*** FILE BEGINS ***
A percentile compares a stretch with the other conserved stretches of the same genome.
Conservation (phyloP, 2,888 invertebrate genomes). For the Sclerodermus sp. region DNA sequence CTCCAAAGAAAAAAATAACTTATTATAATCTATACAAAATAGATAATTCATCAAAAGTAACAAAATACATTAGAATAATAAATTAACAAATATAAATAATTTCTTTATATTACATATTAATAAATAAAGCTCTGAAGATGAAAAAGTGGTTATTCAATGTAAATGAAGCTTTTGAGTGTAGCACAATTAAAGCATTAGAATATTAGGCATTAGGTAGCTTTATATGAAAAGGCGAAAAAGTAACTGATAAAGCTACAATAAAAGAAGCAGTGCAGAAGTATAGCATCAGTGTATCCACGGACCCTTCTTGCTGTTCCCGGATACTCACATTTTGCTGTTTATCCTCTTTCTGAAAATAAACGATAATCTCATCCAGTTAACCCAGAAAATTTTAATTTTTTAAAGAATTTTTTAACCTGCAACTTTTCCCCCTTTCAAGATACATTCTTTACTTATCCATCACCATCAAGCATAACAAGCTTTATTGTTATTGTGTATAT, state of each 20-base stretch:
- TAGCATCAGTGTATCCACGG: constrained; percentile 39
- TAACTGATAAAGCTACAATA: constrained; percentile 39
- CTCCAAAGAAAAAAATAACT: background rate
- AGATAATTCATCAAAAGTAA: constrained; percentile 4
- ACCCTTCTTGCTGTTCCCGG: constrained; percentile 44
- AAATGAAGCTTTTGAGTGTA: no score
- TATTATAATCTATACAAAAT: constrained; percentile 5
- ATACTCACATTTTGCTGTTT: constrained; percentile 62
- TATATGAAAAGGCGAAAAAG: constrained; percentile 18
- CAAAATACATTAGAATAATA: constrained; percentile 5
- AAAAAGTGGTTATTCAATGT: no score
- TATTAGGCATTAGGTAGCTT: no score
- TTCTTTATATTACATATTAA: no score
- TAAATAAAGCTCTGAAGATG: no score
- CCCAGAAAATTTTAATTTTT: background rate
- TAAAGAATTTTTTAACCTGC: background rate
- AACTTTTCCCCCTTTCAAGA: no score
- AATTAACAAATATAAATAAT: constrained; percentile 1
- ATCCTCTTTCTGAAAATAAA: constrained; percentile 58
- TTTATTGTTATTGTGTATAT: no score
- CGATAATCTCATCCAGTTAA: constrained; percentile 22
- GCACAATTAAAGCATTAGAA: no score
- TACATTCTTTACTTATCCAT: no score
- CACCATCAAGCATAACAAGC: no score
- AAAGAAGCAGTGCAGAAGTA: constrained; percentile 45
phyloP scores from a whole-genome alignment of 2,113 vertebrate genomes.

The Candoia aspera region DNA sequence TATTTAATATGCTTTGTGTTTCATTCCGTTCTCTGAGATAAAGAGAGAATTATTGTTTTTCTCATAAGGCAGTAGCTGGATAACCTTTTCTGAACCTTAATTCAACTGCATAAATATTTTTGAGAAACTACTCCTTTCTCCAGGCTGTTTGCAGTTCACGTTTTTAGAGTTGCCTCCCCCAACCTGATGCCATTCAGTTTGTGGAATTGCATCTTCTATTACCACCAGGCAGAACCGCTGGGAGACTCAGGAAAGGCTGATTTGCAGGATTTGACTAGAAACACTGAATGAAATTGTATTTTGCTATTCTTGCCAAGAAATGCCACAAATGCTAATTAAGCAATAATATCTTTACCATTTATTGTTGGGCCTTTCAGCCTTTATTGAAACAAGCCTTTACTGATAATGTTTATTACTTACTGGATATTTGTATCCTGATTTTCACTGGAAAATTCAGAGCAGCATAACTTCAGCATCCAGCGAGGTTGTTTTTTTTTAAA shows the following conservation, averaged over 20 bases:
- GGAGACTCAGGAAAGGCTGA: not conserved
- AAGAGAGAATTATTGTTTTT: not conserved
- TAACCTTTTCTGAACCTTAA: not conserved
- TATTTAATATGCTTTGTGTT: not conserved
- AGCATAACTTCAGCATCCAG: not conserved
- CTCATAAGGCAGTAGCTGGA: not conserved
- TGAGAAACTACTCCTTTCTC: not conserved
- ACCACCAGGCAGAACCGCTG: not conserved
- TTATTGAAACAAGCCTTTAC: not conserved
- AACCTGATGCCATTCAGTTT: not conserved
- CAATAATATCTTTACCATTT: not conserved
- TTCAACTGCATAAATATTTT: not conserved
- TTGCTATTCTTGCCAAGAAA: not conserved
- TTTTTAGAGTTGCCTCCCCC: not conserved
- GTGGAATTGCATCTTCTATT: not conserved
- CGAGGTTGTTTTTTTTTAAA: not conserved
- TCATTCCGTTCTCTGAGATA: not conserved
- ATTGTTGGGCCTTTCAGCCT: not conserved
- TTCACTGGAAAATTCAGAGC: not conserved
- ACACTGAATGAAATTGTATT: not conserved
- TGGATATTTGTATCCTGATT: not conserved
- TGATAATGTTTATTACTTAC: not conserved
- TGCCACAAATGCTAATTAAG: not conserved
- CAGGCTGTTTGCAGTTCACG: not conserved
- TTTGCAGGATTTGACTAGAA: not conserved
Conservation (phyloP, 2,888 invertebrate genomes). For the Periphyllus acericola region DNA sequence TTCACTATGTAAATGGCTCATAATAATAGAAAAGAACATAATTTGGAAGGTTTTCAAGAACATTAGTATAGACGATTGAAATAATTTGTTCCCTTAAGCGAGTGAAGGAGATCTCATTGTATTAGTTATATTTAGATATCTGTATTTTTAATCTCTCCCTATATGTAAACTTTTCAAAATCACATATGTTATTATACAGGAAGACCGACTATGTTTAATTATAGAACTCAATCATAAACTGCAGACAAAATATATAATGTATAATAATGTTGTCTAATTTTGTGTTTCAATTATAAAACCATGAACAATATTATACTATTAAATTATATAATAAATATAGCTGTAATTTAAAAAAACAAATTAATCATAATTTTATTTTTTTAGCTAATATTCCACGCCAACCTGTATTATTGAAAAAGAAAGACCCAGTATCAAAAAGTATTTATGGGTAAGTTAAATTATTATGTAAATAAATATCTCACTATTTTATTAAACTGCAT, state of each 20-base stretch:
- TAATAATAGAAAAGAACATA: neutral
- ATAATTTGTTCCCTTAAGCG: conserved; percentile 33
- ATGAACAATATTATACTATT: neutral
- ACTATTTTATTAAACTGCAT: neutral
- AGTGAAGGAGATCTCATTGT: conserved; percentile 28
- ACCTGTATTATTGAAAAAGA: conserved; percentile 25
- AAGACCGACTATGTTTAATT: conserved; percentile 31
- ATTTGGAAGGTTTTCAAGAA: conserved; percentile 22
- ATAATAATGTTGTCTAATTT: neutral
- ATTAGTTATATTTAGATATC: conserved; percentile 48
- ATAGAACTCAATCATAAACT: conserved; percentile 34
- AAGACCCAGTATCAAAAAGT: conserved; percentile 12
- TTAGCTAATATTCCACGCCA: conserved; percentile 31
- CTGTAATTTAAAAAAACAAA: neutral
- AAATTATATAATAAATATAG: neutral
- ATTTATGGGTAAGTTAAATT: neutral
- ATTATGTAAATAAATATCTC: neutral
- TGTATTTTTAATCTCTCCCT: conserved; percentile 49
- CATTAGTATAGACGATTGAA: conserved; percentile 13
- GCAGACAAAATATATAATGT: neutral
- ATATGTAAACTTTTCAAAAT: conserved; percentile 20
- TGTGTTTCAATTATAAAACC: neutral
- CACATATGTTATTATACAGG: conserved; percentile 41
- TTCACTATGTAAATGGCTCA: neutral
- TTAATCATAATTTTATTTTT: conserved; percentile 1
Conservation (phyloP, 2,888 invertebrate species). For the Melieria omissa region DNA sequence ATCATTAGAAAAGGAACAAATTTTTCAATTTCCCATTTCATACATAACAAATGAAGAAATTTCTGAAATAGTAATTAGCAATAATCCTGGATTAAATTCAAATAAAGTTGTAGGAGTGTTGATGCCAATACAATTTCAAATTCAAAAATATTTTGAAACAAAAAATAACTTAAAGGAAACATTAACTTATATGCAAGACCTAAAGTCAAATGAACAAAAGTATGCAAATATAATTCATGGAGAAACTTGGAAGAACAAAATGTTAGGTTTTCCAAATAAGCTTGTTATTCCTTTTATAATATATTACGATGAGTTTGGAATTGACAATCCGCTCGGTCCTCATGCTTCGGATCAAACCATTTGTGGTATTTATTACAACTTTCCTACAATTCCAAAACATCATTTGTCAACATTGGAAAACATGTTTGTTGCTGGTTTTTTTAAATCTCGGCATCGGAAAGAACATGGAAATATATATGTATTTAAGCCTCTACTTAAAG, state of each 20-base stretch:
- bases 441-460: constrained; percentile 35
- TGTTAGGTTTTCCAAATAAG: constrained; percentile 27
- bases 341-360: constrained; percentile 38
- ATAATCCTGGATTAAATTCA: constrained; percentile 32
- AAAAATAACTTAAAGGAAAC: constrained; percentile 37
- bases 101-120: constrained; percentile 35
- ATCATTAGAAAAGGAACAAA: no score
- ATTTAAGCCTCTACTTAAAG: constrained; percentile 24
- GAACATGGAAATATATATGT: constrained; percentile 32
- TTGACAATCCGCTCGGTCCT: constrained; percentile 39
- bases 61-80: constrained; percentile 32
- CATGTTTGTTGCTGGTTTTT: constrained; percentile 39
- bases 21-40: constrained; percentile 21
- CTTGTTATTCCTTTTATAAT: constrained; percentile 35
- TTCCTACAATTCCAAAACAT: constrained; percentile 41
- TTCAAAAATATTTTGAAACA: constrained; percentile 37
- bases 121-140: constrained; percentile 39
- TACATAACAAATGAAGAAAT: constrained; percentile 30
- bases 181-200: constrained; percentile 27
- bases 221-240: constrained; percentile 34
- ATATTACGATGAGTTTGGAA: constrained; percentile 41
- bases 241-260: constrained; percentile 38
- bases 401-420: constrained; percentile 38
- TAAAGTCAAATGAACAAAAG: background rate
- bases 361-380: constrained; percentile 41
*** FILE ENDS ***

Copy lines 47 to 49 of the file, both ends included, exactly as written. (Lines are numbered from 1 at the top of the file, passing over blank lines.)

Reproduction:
- ATTGTTGGGCCTTTCAGCCT: not conserved
- TTCACTGGAAAATTCAGAGC: not conserved
- ACACTGAATGAAATTGTATT: not conserved